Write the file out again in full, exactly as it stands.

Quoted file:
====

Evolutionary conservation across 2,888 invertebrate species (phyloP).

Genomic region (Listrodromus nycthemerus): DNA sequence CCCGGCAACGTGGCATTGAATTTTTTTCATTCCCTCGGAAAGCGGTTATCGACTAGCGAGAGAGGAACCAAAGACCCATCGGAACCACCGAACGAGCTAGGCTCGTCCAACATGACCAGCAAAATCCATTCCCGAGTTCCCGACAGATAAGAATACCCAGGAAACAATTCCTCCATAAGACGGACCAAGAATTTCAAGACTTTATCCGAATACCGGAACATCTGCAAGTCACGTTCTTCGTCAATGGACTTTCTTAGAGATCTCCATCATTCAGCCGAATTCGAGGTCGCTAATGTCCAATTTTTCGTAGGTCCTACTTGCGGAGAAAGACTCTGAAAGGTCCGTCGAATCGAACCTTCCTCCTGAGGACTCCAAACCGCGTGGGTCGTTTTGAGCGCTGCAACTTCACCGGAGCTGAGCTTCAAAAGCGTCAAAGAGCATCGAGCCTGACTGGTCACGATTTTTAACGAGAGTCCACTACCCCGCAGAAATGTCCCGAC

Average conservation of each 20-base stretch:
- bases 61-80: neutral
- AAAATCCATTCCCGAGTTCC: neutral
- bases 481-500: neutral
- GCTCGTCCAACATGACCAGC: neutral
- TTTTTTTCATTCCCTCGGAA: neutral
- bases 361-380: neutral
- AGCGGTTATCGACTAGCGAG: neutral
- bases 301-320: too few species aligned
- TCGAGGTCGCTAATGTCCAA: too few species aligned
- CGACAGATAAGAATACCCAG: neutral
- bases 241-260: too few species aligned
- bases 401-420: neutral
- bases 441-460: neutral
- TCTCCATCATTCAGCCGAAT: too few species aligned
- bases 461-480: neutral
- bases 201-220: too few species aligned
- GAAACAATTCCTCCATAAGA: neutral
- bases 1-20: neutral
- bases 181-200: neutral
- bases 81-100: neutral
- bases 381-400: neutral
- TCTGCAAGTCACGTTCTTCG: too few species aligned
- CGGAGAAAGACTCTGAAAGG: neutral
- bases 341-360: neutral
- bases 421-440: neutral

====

Evolutionary conservation across 2,888 invertebrate species (phyloP).

Genomic region (Listrodromus nycthemerus): DNA sequence CCCGGCAACGTGGCATTGAATTTTTTTCATTCCCTCGGAAAGCGGTTATCGACTAGCGAGAGAGGAACCAAAGACCCATCGGAACCACCGAACGAGCTAGGCTCGTCCAACATGACCAGCAAAATCCATTCCCGAGTTCCCGACAGATAAGAATACCCAGGAAACAATTCCTCCATAAGACGGACCAAGAATTTCAAGACTTTATCCGAATACCGGAACATCTGCAAGTCACGTTCTTCGTCAATGGACTTTCTTAGAGATCTCCATCATTCAGCCGAATTCGAGGTCGCTAATGTCCAATTTTTCGTAGGTCCTACTTGCGGAGAAAGACTCTGAAAGGTCCGTCGAATCGAACCTTCCTCCTGAGGACTCCAAACCGCGTGGGTCGTTTTGAGCGCTGCAACTTCACCGGAGCTGAGCTTCAAAAGCGTCAAAGAGCATCGAGCCTGACTGGTCACGATTTTTAACGAGAGTCCACTACCCCGCAGAAATGTCCCGAC

Average conservation of each 20-base stretch:
- bases 61-80: neutral
- AAAATCCATTCCCGAGTTCC: neutral
- bases 481-500: neutral
- GCTCGTCCAACATGACCAGC: neutral
- TTTTTTTCATTCCCTCGGAA: neutral
- bases 361-380: neutral
- AGCGGTTATCGACTAGCGAG: neutral
- bases 301-320: too few species aligned
- TCGAGGTCGCTAATGTCCAA: too few species aligned
- CGACAGATAAGAATACCCAG: neutral
- bases 241-260: too few species aligned
- bases 401-420: neutral
- bases 441-460: neutral
- TCTCCATCATTCAGCCGAAT: too few species aligned
- bases 461-480: neutral
- bases 201-220: too few species aligned
- GAAACAATTCCTCCATAAGA: neutral
- bases 1-20: neutral
- bases 181-200: neutral
- bases 81-100: neutral
- bases 381-400: neutral
- TCTGCAAGTCACGTTCTTCG: too few species aligned
- CGGAGAAAGACTCTGAAAGG: neutral
- bases 341-360: neutral
- bases 421-440: neutral